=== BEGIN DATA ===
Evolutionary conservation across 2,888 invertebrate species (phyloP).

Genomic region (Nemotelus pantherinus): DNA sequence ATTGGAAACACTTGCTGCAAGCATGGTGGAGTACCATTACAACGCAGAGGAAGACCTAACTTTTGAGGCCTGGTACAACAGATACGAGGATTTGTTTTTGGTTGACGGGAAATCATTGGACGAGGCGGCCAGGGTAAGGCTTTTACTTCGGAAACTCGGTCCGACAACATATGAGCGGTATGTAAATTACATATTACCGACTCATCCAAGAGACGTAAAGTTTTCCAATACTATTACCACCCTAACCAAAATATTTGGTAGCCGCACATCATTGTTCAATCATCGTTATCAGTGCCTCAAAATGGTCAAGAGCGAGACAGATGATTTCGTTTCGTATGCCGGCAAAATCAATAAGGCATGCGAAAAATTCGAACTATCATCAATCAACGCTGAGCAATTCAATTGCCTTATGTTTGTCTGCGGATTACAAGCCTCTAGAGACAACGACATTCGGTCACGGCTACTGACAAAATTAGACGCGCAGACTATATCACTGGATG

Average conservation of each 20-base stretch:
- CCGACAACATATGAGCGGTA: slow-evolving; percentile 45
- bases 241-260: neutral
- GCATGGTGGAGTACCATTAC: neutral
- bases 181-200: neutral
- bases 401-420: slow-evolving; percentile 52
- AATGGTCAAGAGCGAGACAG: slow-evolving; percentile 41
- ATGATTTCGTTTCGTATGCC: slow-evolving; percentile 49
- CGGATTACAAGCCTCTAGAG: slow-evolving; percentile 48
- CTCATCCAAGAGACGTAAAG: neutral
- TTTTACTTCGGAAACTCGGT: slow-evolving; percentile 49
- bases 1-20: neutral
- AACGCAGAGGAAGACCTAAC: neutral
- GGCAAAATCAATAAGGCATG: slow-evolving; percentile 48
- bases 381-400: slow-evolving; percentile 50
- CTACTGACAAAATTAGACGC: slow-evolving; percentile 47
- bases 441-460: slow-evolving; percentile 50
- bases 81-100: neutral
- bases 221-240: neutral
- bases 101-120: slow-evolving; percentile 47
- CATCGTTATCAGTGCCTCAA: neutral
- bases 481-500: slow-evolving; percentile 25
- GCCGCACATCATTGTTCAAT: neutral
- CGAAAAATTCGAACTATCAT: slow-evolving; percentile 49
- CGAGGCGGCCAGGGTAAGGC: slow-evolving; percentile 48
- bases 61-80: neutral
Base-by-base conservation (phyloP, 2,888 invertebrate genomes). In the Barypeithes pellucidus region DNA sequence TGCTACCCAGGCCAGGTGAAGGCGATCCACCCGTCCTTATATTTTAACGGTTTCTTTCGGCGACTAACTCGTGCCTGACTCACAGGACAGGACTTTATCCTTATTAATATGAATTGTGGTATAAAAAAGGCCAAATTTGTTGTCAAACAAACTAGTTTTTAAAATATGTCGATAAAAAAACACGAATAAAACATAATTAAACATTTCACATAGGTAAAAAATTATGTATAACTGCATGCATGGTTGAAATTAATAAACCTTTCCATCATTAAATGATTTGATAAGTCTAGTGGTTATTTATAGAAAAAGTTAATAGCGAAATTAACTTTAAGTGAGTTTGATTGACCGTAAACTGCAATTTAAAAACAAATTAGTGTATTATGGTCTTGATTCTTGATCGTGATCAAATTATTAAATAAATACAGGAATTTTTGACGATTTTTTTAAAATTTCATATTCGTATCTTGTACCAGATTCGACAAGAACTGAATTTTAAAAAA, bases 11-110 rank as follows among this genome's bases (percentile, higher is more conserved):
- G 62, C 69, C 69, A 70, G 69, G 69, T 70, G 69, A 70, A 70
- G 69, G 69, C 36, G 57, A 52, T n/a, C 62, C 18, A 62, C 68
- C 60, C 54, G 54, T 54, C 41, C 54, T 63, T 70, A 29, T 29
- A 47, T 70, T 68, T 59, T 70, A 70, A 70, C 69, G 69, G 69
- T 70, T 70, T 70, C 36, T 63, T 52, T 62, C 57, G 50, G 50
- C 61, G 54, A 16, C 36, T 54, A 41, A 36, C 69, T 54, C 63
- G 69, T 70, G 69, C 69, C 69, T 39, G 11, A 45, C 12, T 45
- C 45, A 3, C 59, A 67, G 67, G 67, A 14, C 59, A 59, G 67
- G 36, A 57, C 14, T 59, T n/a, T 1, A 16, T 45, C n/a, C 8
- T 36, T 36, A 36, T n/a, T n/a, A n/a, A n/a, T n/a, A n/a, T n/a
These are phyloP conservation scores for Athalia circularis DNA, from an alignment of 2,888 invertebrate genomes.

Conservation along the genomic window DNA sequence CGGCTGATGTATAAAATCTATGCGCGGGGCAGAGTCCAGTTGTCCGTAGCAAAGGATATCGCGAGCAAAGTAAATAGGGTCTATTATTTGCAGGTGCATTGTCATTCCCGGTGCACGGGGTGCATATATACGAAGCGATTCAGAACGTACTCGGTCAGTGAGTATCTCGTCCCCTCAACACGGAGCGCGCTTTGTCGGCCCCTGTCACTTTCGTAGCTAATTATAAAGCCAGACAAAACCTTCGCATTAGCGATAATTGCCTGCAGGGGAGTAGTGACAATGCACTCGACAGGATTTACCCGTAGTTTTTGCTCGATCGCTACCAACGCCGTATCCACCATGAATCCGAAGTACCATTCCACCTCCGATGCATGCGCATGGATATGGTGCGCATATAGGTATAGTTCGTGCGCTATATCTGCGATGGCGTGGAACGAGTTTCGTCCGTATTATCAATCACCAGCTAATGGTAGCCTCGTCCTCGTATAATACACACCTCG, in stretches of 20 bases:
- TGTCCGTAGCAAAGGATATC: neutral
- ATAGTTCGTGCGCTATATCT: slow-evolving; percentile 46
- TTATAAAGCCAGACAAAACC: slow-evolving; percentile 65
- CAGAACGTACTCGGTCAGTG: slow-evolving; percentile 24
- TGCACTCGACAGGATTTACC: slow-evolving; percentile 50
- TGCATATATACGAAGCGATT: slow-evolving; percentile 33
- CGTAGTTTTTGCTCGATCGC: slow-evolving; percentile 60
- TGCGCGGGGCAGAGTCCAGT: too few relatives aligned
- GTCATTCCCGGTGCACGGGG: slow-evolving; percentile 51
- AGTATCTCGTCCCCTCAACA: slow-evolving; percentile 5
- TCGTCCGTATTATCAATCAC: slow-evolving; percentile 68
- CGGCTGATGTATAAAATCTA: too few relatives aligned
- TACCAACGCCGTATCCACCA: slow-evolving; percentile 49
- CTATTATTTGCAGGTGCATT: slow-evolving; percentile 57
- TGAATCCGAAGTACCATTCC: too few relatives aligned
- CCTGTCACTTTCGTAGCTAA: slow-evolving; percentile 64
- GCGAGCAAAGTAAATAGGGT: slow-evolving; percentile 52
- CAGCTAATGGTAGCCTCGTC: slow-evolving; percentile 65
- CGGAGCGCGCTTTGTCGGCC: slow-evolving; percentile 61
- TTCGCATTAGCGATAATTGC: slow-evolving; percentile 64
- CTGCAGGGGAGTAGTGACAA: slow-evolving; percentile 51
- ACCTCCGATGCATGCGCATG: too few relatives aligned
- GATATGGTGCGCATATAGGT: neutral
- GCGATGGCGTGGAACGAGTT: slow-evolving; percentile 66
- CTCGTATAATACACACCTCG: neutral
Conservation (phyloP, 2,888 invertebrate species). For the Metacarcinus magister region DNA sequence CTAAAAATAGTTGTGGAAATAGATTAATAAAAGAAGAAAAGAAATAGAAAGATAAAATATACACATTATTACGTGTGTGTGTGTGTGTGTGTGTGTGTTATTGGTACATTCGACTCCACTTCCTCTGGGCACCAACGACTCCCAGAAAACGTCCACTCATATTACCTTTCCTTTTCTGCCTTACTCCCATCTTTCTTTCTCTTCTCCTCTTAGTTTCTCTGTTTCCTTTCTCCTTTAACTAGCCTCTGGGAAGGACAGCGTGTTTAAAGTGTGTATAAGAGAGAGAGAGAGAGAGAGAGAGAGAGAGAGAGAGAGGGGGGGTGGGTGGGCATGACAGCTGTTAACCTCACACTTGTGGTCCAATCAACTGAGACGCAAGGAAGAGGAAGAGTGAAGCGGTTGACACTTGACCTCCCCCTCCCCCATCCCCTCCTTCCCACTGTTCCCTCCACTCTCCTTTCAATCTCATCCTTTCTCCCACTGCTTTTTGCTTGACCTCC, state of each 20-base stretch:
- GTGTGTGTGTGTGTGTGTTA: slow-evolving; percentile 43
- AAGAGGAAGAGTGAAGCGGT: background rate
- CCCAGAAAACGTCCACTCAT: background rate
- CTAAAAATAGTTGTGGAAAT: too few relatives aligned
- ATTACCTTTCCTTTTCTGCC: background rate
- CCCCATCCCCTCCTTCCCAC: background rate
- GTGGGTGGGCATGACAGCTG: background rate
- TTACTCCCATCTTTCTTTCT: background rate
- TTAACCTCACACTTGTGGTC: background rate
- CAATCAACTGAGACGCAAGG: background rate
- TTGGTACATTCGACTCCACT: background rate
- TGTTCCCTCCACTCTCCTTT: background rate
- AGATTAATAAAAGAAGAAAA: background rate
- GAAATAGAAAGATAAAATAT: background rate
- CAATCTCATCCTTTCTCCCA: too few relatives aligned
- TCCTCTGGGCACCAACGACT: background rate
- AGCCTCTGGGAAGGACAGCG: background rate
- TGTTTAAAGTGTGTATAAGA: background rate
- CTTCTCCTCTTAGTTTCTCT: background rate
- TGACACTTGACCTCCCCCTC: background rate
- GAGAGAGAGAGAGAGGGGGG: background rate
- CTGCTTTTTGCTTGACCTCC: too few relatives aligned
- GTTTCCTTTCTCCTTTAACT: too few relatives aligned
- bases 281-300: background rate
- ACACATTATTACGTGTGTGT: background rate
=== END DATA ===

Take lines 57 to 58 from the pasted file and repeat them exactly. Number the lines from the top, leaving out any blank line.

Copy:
- CCTGTCACTTTCGTAGCTAA: slow-evolving; percentile 64
- GCGAGCAAAGTAAATAGGGT: slow-evolving; percentile 52